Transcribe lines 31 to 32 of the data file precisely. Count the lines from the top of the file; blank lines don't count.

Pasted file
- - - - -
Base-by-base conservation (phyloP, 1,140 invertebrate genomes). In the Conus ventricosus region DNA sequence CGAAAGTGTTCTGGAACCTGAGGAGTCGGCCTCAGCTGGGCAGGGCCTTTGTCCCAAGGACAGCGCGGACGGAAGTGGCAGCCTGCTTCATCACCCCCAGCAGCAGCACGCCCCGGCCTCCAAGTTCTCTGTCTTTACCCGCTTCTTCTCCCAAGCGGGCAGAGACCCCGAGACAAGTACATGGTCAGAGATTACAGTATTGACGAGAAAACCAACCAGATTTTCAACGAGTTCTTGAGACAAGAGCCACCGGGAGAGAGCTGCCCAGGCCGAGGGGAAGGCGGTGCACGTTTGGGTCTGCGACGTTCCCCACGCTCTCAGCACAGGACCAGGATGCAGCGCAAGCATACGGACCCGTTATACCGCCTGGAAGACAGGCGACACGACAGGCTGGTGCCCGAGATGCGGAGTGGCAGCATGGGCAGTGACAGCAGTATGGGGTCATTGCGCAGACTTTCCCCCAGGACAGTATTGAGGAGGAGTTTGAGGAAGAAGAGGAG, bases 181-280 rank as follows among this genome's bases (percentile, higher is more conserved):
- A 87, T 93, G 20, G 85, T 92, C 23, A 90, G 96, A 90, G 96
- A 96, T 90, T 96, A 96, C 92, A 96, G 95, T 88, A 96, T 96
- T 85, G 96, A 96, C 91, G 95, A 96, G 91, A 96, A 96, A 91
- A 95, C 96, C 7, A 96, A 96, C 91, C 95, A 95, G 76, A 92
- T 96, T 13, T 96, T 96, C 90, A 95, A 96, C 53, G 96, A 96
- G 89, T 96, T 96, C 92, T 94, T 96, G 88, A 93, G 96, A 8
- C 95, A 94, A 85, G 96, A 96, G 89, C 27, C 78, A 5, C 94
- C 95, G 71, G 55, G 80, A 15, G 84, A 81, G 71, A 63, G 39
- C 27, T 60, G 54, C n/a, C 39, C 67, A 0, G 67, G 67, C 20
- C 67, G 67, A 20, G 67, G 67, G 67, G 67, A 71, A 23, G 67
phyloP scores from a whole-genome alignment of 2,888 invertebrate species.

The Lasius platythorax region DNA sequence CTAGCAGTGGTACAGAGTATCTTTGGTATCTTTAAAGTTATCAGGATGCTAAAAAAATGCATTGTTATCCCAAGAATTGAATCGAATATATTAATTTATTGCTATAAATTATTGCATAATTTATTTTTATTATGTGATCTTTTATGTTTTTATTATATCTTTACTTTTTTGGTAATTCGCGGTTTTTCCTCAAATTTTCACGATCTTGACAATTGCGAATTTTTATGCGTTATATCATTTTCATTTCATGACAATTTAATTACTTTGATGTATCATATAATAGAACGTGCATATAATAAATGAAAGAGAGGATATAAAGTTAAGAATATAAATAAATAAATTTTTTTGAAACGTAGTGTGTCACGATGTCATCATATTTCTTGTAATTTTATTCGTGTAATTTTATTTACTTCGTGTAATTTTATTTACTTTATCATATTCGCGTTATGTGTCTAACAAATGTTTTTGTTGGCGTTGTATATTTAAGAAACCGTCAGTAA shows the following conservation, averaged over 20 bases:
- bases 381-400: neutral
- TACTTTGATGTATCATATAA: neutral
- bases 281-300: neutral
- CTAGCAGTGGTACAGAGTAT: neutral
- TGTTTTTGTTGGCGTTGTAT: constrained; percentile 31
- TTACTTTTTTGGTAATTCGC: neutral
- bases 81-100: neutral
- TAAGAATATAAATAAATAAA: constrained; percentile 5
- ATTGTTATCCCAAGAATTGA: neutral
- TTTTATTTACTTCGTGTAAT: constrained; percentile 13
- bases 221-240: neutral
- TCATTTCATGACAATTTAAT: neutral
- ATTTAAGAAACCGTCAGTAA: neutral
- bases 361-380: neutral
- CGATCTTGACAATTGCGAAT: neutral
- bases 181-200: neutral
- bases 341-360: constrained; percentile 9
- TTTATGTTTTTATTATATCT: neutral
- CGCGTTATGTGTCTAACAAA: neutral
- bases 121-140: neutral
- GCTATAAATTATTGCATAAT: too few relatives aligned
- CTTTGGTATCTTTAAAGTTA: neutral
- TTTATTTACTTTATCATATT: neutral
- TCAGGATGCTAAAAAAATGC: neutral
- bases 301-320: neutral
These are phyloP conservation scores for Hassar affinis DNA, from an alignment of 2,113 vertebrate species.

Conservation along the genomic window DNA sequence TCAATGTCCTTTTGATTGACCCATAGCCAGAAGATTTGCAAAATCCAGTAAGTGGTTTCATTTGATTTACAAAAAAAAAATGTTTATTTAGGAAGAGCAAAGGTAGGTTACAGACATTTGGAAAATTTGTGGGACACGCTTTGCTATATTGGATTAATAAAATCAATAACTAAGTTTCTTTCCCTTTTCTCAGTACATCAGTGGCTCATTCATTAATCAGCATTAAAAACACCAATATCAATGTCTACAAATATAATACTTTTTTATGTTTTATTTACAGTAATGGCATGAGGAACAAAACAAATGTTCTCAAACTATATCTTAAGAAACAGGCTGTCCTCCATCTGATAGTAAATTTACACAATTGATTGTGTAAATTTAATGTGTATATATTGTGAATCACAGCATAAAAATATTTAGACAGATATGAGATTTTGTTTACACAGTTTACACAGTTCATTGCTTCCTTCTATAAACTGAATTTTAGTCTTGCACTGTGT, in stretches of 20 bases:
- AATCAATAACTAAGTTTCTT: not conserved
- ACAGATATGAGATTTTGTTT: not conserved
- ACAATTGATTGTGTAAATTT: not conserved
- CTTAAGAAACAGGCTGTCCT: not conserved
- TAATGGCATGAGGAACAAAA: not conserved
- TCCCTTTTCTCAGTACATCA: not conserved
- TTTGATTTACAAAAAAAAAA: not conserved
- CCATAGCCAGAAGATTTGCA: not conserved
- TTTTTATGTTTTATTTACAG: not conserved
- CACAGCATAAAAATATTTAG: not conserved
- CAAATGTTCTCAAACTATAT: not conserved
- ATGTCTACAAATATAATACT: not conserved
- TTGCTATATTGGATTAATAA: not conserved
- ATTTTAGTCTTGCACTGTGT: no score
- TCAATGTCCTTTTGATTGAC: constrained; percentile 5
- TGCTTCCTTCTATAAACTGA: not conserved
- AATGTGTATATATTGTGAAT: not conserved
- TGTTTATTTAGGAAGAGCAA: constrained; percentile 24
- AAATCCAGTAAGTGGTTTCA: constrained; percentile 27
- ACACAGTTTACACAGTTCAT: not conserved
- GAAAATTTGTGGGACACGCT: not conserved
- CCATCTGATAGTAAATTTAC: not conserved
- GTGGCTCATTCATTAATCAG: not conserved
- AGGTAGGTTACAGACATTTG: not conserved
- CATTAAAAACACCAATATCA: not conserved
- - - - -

- TTTATGTTTTTATTATATCT: neutral
- CGCGTTATGTGTCTAACAAA: neutral